For me, that old Atkins book is a window into the low standards of the low carb world. Atkins’ story is the typical low carber story. The starting point for him was obesity – triple chins in his case – and a sense of anxiety about food. “Even the idea of hunger scares me,” he wrote.

The low carber wants to be shown a way to eat high amounts of calories and yet look like he doesn’t. Foods are not fuel but luxuries to be slathered – “It’s luxurious to slather mayonnaise on your cold salmon.” The obese individual assumes the role of someone to be envied. Those pork rinds will attract longing stares from suffering friends. He wrote, “It’s fun to crunch away on those delicious fried pork rinds, while your friends who are on calorie-counting diets watch you enviously.” Why should the obese person have to eat “rabbit food?” – which is what he calls celery and carrot sticks in the second excerpt. We all  deserve better than a rabbit, right? We deserve gluttony. Look at the last line and note the extreme weirdness of Atkins describing how a matzoh ball soup – a traditional Jewish dish – could be made with pork rinds – a most un-kosher ingredient. Now that’s a diet revolution!

Gary Taubes' magnum opus, Good Calories, Bad Calories, isn’t all that different in tone from Atkins’ book. The first person he wants us to meet is William Banting, who was a very fat man, so fat he couldn’t tie his shoes or properly maintain his person. His precise number of chins is not given.

Taubes tells us Banting undertook a new diet that was heavy on meat and light on starches. The new diet caused him to shed 50 lbs.  We don’t know what his starting weight was or if he remained obese, but we do know he claimed to feel much better. Did he feel better than you do? Could he even run around the block? If your standards of health are low enough, those questions aren’t that important. Taubes says that the Banting diet, which was published in a pamphlet, sparked a century of variations on the popular low carb theme. It is clear Taubes believes Banting’s experience was an early insight into the proper human diet.

But what had Banting been eating before he tried this new diet? The answer is bread of unknown quality, milk, tea with plenty of sugar, buttered toast, meat, beer, and yet more bread. Mr Banting enjoyed pastry at midday (savory or sweet we do not know), more sugary tea and milk a bit later, and then a fruit tart with more bread and milk for his evening meal. It seems fresh fruits and vegetables remained outside his belly at all times. His typical meal probably never came close to matching the quality of your average school lunch.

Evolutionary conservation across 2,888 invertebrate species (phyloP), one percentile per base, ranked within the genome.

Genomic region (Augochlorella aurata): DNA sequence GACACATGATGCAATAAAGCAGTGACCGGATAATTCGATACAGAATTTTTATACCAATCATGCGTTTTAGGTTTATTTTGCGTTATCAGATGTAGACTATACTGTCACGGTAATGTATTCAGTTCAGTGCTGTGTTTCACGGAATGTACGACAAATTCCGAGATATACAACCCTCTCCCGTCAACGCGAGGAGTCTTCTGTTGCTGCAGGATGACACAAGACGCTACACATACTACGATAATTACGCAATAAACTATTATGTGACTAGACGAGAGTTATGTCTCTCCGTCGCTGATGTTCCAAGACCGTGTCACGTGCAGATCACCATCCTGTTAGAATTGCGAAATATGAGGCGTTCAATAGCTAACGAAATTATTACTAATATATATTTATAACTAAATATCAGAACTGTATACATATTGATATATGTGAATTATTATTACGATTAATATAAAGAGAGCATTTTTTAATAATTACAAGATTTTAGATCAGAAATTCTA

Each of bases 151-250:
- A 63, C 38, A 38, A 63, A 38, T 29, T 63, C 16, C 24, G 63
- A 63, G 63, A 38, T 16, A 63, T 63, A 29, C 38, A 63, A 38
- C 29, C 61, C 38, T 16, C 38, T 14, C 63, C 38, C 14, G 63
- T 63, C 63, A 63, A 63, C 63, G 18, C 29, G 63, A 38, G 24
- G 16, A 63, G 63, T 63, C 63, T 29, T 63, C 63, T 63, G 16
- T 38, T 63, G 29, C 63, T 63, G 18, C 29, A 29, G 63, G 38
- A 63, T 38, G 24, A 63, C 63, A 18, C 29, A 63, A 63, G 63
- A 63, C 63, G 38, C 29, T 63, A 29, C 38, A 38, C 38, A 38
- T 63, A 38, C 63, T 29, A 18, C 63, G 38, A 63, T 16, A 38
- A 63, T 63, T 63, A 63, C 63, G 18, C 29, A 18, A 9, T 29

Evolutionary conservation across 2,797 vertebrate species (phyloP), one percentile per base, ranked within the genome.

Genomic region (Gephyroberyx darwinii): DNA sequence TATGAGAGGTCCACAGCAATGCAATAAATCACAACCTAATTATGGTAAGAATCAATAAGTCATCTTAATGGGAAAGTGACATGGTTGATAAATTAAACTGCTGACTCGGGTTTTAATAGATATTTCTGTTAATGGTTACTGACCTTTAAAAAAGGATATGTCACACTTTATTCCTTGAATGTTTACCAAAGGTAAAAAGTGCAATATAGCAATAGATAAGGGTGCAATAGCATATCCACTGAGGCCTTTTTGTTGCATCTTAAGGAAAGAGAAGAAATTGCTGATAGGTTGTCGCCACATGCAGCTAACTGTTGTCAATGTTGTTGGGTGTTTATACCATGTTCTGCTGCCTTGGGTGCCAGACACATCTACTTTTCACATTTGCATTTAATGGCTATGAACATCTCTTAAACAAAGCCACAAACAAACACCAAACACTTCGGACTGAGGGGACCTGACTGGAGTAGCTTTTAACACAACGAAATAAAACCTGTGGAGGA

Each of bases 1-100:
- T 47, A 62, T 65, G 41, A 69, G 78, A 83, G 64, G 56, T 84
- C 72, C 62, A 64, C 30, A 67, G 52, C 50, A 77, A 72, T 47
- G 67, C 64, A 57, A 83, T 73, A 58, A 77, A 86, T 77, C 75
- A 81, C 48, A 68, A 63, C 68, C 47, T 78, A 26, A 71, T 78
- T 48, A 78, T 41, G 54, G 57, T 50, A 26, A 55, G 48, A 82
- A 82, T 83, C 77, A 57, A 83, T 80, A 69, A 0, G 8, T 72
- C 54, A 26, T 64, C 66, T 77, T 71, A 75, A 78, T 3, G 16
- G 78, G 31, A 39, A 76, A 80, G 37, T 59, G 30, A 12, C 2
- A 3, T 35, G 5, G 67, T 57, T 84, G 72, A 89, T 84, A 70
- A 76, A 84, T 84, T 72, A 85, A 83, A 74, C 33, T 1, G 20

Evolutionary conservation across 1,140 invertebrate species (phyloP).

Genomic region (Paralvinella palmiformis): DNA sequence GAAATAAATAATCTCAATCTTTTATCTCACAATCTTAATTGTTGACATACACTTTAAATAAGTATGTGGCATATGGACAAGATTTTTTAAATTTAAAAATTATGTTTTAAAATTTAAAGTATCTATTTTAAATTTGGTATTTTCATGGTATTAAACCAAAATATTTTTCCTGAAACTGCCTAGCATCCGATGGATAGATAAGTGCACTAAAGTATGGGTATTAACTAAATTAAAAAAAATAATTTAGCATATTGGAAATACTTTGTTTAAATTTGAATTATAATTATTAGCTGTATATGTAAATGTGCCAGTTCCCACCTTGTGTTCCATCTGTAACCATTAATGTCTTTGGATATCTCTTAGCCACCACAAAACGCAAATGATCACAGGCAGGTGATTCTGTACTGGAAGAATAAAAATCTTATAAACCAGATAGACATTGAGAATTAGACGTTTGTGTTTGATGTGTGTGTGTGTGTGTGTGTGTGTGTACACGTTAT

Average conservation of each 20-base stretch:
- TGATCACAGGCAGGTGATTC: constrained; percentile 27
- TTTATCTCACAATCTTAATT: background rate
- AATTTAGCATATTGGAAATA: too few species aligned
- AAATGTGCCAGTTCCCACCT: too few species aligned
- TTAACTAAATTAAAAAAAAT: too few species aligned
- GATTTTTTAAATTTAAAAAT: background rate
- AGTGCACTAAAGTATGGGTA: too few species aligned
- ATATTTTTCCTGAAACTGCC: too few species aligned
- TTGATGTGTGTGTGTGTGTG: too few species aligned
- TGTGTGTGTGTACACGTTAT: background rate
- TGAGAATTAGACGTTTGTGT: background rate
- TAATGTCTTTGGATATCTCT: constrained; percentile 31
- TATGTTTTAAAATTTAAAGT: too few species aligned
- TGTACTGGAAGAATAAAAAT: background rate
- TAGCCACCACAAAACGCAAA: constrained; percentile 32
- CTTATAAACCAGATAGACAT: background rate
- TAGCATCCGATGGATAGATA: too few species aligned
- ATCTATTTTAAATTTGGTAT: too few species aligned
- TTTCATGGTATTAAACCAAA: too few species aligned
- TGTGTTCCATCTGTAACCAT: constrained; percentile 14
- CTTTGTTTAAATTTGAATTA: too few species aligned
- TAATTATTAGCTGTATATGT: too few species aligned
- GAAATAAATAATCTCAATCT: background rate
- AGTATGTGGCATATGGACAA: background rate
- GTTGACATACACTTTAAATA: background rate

His new diet looked like this. As you see, he was able to eat plenty of meat, which accompanied biscuits, toast, pudding, and alcohol. Some fruits and vegetables at last began to appear on his plate. This fact alone represents an improvement in his diet, although how much, it’s hard to say.

The payoff was a newfound ability to descend the stairs, “with perfect ease”. Are you imagining Fred Astaire now? He was at last able to maintain his person. His umbilical rupture no longer caused him anxiety.

From his pamphlet, we can learn that Banting had attained a weight of 167 pounds. For a man five feet five inches tall, that means he achieved a body mass index of 27.8. This left him, at best, overweight. Progress? No doubt. Evidence that he had found the proper human diet? Hardly. A less terrible diet left him less overweight. He restricted his food choices and consequently he restricted his calories.

It was from this summit of actualized human potential that those later meaty diets owed their start. Unfortunately, for some who tried eating the Banting way, their health began to slide downhill. Perhaps they weren’t eating a diet based on toast, milk, and beer before they started.

This is the nature of Good Calories, Bad Calories, and its cover captures this tone perfectly. I look at this picture and I wonder what is supposed to represent “good calories” here? If you believe the only choice you face is between toasted white bread and butter, you’ve been dealt a very bad hand indeed. I was tempted to call these videos “Good Research, Bad Research”, but I didn’t want to give the same incorrect impression this cover does. I don’t see much good research in this book. That’s what the first section of Nutrition Past and Future will show you. I’m about to do something I don’t think Mr Taubes thought anyone would ever do. I’m going to check his facts. You won’t have to worry about me doing bad research myself. That’s because you are going to see the truth with your own eyes for every claim I make. For the open-minded and truth-seeking individual, your journey into diet-heart begins with the next video, where I’ll try to meet you on neutral ground.